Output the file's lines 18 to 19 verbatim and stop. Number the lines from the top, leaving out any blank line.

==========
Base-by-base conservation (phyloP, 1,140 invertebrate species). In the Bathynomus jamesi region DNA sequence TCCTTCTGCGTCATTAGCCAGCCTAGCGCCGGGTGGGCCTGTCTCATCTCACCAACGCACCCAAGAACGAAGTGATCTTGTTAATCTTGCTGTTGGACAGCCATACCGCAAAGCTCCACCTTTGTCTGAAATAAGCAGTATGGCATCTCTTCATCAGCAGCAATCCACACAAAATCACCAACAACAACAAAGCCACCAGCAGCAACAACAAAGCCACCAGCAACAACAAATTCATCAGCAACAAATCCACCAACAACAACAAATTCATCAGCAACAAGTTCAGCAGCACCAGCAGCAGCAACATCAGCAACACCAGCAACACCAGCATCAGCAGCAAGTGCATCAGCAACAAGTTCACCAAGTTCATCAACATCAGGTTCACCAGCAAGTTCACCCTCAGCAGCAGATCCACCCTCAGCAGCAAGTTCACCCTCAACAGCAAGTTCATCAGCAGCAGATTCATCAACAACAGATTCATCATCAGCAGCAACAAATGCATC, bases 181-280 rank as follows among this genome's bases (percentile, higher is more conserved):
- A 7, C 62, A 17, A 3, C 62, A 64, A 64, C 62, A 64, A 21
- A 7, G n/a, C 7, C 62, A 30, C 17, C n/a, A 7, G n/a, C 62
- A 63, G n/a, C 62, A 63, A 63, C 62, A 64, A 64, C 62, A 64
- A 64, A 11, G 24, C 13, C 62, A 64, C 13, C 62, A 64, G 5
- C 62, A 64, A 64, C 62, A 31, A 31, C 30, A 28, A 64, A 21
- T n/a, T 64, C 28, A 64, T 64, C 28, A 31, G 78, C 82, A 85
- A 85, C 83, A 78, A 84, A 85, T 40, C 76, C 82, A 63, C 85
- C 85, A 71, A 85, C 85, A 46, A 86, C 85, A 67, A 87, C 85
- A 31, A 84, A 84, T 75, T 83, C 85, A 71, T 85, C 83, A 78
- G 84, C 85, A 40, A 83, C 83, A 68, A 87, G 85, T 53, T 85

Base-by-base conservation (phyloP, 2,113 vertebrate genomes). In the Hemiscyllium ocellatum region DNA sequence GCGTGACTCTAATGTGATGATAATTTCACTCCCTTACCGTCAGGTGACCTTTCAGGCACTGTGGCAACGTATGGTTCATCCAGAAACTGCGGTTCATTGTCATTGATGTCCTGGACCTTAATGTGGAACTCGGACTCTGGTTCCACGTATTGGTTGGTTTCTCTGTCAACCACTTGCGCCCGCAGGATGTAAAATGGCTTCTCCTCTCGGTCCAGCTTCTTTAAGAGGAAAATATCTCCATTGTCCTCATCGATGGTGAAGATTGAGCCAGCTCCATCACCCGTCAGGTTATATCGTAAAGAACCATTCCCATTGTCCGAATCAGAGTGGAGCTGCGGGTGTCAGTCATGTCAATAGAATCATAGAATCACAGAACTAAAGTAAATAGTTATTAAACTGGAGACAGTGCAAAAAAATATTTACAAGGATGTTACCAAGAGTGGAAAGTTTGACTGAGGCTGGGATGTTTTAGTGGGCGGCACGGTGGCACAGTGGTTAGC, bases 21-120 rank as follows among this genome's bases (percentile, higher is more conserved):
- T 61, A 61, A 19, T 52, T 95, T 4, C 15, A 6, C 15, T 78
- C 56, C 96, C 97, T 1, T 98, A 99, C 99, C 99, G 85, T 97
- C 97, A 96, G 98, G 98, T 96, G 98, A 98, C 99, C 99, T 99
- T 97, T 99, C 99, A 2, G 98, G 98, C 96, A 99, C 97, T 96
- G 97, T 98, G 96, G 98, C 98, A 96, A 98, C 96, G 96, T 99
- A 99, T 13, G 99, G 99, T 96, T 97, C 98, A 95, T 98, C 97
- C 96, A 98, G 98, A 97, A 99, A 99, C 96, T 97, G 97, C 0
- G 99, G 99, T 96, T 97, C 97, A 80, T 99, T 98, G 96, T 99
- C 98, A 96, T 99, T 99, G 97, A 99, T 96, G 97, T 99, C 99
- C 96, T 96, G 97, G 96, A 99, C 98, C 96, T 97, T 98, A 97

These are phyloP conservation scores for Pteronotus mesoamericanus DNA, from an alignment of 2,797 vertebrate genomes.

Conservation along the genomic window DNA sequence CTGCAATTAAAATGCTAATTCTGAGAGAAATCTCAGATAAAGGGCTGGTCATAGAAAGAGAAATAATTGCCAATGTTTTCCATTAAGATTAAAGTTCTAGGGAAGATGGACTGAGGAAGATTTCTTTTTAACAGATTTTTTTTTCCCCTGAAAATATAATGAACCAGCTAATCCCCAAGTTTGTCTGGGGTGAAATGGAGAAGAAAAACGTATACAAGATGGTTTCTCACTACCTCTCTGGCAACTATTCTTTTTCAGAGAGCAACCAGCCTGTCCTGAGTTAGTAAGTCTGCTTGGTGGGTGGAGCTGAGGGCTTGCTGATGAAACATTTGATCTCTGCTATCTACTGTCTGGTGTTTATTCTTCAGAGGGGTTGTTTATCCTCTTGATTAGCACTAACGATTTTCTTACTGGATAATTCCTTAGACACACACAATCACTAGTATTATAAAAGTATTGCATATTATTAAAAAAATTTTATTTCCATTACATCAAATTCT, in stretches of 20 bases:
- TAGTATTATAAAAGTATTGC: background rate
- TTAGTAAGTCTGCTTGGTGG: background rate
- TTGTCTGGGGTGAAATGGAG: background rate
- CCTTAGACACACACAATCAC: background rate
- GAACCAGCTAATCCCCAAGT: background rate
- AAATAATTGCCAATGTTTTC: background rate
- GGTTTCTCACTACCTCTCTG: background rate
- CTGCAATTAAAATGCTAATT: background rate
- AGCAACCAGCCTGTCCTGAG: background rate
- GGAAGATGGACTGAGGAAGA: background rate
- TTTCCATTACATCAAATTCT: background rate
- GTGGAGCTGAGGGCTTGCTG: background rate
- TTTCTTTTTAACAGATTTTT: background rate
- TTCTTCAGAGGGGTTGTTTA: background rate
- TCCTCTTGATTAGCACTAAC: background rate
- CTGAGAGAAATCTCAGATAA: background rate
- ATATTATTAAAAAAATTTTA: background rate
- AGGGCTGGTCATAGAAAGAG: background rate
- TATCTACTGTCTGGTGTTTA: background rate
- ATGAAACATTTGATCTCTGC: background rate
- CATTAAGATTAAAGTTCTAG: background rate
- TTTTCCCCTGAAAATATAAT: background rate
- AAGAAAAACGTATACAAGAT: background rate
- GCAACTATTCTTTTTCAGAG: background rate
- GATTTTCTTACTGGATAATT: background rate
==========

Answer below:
- A 99, T 13, G 99, G 99, T 96, T 97, C 98, A 95, T 98, C 97
- C 96, A 98, G 98, A 97, A 99, A 99, C 96, T 97, G 97, C 0